In the garden, God related to Adam and Eve through an interpersonal relationship (yes, I am quite the literalist in my interpretation of scripture). …
Now about the gifts of the Spirit, brothers and sisters, I do not want you to be uninformed… to each one the manifestation of the Spirit is given for the common good. 1 Corinthians 12:1, 7
If I speak in the tongues of men or of angels, but do not have love, I am only a resounding gong or a clanging cymbal. If I have the gift of prophecy and can fathom all mysteries and all knowledge, and if I have a faith that can move mountains, but do not have love, I am nothing. If I give all I possess to the poor and give over my body to hardship that I may boast, but do not have love, I gain nothing. 1 Corinthians 13:1-3
I wish I could see exactly what the question was from the Corinthian church. I mean, I wish I could know exactly how they reported their issue with spiritual gifts to Paul. The mediator in me has watched Paul call out three of the four factions in that church in the first part of this letter (“I follow Paul”, “I follow Apollos”, and I follow Cephas”), and I wonder if the “I follow Jesus” faction was representative of the culprits here, because that is the way it comes across in so many of our church conflicts today where spiritual gifts are at issue. Somebody is making a practice of doing something that is causing all kinds of havoc in the church, i.e., ripping the church apart, and their excuse is that “I am just exercising my spiritual gift…it is the Spirit of God Himself working through me…I am just following Jesus.” I am troubled by that for several reasons, not the least of which is that spiritual gifts are ALL ABOUT UNITY and bringing …
And they came, bringing to him a paralytic carried by four men.And when they could not get near him because of the crowd, they removed the roof above him, and when they had made an opening, they let down the bed on which the paralytic lay. And when Jesus saw their faith, he said to the paralytic, “Son, your sins are forgiven.” Mark 2:3-5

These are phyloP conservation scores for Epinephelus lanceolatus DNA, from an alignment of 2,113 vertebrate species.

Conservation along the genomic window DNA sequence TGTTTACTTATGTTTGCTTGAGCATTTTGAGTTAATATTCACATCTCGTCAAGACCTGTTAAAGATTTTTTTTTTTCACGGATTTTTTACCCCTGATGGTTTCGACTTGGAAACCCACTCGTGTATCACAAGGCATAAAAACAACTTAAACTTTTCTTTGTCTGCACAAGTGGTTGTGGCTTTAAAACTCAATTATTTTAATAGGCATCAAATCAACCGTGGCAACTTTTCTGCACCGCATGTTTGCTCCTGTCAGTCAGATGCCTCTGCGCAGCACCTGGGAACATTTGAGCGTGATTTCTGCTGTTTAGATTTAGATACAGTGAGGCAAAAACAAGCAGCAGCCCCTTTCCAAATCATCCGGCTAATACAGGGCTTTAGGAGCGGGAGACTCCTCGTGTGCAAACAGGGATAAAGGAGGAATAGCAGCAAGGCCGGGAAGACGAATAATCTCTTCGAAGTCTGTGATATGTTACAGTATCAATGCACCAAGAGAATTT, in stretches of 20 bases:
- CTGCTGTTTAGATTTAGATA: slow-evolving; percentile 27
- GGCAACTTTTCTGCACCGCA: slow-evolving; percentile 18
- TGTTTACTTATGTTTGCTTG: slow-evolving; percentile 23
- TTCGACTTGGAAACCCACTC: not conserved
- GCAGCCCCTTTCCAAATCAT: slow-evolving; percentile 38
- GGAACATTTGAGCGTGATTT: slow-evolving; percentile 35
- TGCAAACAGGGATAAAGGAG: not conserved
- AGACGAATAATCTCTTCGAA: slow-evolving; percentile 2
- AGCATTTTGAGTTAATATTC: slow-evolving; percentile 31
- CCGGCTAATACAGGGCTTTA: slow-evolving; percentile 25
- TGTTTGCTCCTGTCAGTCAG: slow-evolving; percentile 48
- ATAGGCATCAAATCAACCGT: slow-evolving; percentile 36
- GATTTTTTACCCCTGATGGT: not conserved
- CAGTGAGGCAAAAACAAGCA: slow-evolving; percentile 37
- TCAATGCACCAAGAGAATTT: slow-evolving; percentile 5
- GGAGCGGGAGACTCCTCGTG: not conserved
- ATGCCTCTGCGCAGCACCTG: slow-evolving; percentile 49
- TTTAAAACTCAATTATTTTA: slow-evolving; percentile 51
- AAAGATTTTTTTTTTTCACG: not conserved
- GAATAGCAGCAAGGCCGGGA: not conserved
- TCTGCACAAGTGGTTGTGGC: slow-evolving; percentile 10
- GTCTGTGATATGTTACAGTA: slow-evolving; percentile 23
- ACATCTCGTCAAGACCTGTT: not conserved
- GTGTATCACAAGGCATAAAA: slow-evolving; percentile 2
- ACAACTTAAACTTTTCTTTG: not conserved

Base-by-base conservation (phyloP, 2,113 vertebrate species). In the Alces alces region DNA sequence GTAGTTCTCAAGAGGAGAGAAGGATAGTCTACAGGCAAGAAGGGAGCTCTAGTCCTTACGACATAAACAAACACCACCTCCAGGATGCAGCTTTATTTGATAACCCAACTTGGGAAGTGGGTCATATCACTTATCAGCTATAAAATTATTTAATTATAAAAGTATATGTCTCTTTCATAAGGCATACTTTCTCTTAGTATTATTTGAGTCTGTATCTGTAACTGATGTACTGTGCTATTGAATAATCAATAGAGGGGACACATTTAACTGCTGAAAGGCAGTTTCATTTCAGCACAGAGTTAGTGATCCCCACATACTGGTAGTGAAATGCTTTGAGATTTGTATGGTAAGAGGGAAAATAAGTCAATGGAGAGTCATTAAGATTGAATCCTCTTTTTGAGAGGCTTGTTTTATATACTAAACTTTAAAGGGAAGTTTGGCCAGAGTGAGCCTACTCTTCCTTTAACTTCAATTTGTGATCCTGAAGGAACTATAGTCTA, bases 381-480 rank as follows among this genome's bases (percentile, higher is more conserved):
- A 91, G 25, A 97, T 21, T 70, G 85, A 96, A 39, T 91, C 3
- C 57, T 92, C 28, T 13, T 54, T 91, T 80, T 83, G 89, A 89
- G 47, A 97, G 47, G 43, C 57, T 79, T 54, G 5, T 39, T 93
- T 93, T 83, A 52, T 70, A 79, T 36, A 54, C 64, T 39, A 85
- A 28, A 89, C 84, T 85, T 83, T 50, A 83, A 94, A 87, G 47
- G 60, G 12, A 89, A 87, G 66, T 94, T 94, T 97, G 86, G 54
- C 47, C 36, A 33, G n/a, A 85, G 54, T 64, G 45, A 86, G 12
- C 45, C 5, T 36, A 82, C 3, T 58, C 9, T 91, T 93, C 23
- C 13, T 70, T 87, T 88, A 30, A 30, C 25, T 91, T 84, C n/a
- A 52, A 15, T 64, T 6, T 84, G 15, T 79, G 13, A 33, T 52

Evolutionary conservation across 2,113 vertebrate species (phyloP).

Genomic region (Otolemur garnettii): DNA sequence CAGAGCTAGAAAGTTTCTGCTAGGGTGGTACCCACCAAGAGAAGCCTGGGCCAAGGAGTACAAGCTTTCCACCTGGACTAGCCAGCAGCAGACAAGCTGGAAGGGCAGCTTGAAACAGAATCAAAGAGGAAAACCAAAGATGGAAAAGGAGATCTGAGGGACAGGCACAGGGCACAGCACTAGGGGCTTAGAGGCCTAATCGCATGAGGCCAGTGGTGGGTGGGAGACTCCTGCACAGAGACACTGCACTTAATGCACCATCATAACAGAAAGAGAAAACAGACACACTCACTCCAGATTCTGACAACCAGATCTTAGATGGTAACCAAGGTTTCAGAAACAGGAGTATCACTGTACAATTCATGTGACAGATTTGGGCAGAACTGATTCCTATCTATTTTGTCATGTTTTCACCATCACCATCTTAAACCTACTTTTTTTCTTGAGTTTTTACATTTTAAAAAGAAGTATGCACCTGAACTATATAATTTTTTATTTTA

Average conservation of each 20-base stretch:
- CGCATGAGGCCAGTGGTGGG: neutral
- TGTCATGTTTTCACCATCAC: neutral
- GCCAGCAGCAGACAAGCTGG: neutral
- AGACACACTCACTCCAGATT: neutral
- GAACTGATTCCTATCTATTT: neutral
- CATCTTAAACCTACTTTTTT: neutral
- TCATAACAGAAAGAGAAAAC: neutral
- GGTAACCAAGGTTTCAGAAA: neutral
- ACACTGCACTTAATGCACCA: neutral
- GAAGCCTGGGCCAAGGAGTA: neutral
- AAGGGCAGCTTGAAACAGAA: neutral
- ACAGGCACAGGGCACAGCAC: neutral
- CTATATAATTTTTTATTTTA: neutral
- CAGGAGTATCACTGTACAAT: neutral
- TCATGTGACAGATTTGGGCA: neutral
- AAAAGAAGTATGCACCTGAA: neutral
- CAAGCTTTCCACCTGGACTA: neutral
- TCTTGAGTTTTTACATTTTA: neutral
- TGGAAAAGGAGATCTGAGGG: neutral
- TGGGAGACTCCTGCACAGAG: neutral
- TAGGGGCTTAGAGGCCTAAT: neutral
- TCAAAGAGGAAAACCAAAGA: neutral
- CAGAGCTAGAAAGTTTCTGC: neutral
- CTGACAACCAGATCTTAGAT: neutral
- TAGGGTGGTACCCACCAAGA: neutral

Who, in your life, are you certain would do this for you? What relationships have you nurtured and developed to the point you can now count on them to be there for you when you most need someone to carry you? And you will, at some point, need someone to carry you…we all do.
In his book Everybody’s Normal Till You Get to Know Them, John Ortberg refers to it as “the fellowship of the mat”: that hard reality that, at some point, every one of us will need to be carried…will need to be loved by a few people who will go above and beyond the call of normal friendship duty and will carry us extraordinary lengths in order to get us through whatever dark season awaits us. We will all be called upon to do it for someone else at times and we will all need someone to do it for us.
But having those kinds of relationships in our lives does not happen accidentally. Whether it is family or just close friends, the truth is, those relationships are hard work, and not all of us are necessarily up to the task. This reality does not sit well with our current culture. Much of the cultural pressure today is toward a kind of love or acceptance or affirmation that is devoid of any hard conversations or difficult truths (or any truth at …